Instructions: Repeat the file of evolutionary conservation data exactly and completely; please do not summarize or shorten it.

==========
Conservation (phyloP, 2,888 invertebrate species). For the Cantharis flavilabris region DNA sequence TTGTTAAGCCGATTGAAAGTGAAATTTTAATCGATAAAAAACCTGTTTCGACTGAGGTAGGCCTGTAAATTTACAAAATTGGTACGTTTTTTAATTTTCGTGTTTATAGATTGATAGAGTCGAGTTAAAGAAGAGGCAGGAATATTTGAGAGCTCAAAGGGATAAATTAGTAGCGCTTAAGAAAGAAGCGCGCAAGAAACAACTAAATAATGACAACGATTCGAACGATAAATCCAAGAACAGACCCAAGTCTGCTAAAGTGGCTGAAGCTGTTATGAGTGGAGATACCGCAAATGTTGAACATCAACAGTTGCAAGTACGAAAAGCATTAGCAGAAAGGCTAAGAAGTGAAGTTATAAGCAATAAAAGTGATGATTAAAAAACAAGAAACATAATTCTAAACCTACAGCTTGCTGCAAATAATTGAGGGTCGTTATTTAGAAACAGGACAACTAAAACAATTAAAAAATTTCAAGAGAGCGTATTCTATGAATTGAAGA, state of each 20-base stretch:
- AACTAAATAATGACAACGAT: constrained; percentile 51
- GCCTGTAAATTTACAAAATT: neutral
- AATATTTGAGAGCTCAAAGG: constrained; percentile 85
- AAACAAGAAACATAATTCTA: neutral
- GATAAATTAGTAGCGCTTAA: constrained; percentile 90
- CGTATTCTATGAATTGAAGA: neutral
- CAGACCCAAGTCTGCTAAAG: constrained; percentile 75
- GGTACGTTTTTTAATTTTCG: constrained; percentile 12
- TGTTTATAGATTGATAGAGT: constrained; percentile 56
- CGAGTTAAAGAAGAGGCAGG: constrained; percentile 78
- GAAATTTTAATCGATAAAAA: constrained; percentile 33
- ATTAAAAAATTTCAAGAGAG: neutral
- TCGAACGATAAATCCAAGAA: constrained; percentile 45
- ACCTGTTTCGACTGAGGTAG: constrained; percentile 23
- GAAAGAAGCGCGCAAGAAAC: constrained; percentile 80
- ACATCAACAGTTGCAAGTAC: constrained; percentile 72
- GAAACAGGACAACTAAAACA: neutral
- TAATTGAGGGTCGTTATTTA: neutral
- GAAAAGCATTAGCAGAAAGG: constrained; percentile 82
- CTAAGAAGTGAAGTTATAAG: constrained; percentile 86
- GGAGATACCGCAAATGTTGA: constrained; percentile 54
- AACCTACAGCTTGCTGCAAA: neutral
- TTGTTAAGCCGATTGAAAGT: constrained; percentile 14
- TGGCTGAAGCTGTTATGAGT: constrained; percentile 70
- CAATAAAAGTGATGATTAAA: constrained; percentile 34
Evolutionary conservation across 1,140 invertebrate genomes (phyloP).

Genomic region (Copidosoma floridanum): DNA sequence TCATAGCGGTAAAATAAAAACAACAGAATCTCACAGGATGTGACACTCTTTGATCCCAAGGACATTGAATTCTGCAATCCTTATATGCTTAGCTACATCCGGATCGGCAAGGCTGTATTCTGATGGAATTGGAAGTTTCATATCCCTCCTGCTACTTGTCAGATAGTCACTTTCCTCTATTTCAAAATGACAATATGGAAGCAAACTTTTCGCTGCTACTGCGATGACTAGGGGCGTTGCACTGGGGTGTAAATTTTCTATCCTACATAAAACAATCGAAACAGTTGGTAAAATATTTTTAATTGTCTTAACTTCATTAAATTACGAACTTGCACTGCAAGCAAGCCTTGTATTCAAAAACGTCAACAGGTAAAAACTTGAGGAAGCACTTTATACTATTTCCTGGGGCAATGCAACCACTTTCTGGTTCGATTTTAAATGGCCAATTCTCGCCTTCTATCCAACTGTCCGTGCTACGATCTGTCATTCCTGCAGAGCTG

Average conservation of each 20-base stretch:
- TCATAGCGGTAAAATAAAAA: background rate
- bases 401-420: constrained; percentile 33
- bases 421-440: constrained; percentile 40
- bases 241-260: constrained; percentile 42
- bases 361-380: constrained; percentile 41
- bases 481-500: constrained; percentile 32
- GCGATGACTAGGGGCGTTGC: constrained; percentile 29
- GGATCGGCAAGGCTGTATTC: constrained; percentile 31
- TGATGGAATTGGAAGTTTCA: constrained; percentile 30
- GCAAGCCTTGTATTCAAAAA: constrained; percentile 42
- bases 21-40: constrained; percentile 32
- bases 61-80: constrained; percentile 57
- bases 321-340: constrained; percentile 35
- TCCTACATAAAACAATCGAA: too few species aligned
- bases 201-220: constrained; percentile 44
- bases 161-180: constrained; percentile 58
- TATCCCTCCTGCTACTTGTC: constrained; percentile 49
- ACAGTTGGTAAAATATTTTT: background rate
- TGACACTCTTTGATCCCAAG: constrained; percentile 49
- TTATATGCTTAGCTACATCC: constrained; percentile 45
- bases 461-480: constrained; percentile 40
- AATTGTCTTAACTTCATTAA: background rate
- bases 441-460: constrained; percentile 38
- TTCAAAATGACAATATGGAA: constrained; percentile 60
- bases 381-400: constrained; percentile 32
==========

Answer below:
Conservation (phyloP, 2,888 invertebrate species). For the Cantharis flavilabris region DNA sequence TTGTTAAGCCGATTGAAAGTGAAATTTTAATCGATAAAAAACCTGTTTCGACTGAGGTAGGCCTGTAAATTTACAAAATTGGTACGTTTTTTAATTTTCGTGTTTATAGATTGATAGAGTCGAGTTAAAGAAGAGGCAGGAATATTTGAGAGCTCAAAGGGATAAATTAGTAGCGCTTAAGAAAGAAGCGCGCAAGAAACAACTAAATAATGACAACGATTCGAACGATAAATCCAAGAACAGACCCAAGTCTGCTAAAGTGGCTGAAGCTGTTATGAGTGGAGATACCGCAAATGTTGAACATCAACAGTTGCAAGTACGAAAAGCATTAGCAGAAAGGCTAAGAAGTGAAGTTATAAGCAATAAAAGTGATGATTAAAAAACAAGAAACATAATTCTAAACCTACAGCTTGCTGCAAATAATTGAGGGTCGTTATTTAGAAACAGGACAACTAAAACAATTAAAAAATTTCAAGAGAGCGTATTCTATGAATTGAAGA, state of each 20-base stretch:
- AACTAAATAATGACAACGAT: constrained; percentile 51
- GCCTGTAAATTTACAAAATT: neutral
- AATATTTGAGAGCTCAAAGG: constrained; percentile 85
- AAACAAGAAACATAATTCTA: neutral
- GATAAATTAGTAGCGCTTAA: constrained; percentile 90
- CGTATTCTATGAATTGAAGA: neutral
- CAGACCCAAGTCTGCTAAAG: constrained; percentile 75
- GGTACGTTTTTTAATTTTCG: constrained; percentile 12
- TGTTTATAGATTGATAGAGT: constrained; percentile 56
- CGAGTTAAAGAAGAGGCAGG: constrained; percentile 78
- GAAATTTTAATCGATAAAAA: constrained; percentile 33
- ATTAAAAAATTTCAAGAGAG: neutral
- TCGAACGATAAATCCAAGAA: constrained; percentile 45
- ACCTGTTTCGACTGAGGTAG: constrained; percentile 23
- GAAAGAAGCGCGCAAGAAAC: constrained; percentile 80
- ACATCAACAGTTGCAAGTAC: constrained; percentile 72
- GAAACAGGACAACTAAAACA: neutral
- TAATTGAGGGTCGTTATTTA: neutral
- GAAAAGCATTAGCAGAAAGG: constrained; percentile 82
- CTAAGAAGTGAAGTTATAAG: constrained; percentile 86
- GGAGATACCGCAAATGTTGA: constrained; percentile 54
- AACCTACAGCTTGCTGCAAA: neutral
- TTGTTAAGCCGATTGAAAGT: constrained; percentile 14
- TGGCTGAAGCTGTTATGAGT: constrained; percentile 70
- CAATAAAAGTGATGATTAAA: constrained; percentile 34
Evolutionary conservation across 1,140 invertebrate genomes (phyloP).

Genomic region (Copidosoma floridanum): DNA sequence TCATAGCGGTAAAATAAAAACAACAGAATCTCACAGGATGTGACACTCTTTGATCCCAAGGACATTGAATTCTGCAATCCTTATATGCTTAGCTACATCCGGATCGGCAAGGCTGTATTCTGATGGAATTGGAAGTTTCATATCCCTCCTGCTACTTGTCAGATAGTCACTTTCCTCTATTTCAAAATGACAATATGGAAGCAAACTTTTCGCTGCTACTGCGATGACTAGGGGCGTTGCACTGGGGTGTAAATTTTCTATCCTACATAAAACAATCGAAACAGTTGGTAAAATATTTTTAATTGTCTTAACTTCATTAAATTACGAACTTGCACTGCAAGCAAGCCTTGTATTCAAAAACGTCAACAGGTAAAAACTTGAGGAAGCACTTTATACTATTTCCTGGGGCAATGCAACCACTTTCTGGTTCGATTTTAAATGGCCAATTCTCGCCTTCTATCCAACTGTCCGTGCTACGATCTGTCATTCCTGCAGAGCTG

Average conservation of each 20-base stretch:
- TCATAGCGGTAAAATAAAAA: background rate
- bases 401-420: constrained; percentile 33
- bases 421-440: constrained; percentile 40
- bases 241-260: constrained; percentile 42
- bases 361-380: constrained; percentile 41
- bases 481-500: constrained; percentile 32
- GCGATGACTAGGGGCGTTGC: constrained; percentile 29
- GGATCGGCAAGGCTGTATTC: constrained; percentile 31
- TGATGGAATTGGAAGTTTCA: constrained; percentile 30
- GCAAGCCTTGTATTCAAAAA: constrained; percentile 42
- bases 21-40: constrained; percentile 32
- bases 61-80: constrained; percentile 57
- bases 321-340: constrained; percentile 35
- TCCTACATAAAACAATCGAA: too few species aligned
- bases 201-220: constrained; percentile 44
- bases 161-180: constrained; percentile 58
- TATCCCTCCTGCTACTTGTC: constrained; percentile 49
- ACAGTTGGTAAAATATTTTT: background rate
- TGACACTCTTTGATCCCAAG: constrained; percentile 49
- TTATATGCTTAGCTACATCC: constrained; percentile 45
- bases 461-480: constrained; percentile 40
- AATTGTCTTAACTTCATTAA: background rate
- bases 441-460: constrained; percentile 38
- TTCAAAATGACAATATGGAA: constrained; percentile 60
- bases 381-400: constrained; percentile 32